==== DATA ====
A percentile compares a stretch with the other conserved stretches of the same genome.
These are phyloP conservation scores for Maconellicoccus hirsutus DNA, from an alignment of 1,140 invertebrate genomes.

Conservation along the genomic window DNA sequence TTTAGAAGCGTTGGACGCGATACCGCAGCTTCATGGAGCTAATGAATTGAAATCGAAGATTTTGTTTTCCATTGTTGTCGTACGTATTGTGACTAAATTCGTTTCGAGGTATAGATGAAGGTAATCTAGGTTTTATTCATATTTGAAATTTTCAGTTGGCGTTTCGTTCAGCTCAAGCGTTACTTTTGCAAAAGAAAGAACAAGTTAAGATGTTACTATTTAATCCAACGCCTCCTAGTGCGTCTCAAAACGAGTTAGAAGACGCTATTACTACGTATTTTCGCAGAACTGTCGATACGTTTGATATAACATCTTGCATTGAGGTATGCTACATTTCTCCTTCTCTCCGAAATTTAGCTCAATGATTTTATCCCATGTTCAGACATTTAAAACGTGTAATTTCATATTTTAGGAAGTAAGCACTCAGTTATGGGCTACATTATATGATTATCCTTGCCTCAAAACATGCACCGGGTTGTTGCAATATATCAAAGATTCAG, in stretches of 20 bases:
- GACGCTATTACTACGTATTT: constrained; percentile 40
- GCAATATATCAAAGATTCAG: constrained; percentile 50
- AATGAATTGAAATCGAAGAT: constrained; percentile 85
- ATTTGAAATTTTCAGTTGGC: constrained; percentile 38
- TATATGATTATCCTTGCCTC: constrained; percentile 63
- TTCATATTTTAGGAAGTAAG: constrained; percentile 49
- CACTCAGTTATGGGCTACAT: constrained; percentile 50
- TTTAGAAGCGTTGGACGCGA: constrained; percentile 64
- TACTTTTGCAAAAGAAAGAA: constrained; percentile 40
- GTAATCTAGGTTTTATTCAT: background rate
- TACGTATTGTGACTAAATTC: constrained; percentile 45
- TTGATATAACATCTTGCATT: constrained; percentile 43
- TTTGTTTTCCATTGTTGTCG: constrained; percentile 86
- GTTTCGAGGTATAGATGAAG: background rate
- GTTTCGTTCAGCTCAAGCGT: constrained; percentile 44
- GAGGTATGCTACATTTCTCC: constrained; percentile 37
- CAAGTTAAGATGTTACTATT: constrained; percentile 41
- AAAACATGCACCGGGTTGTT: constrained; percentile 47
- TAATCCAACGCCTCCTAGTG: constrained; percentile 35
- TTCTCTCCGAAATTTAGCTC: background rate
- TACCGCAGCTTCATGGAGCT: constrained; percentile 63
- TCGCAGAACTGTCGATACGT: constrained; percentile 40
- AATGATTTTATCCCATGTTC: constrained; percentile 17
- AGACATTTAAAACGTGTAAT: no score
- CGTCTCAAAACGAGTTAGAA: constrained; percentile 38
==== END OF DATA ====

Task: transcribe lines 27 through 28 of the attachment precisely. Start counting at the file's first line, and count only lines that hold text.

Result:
- AGACATTTAAAACGTGTAAT: no score
- CGTCTCAAAACGAGTTAGAA: constrained; percentile 38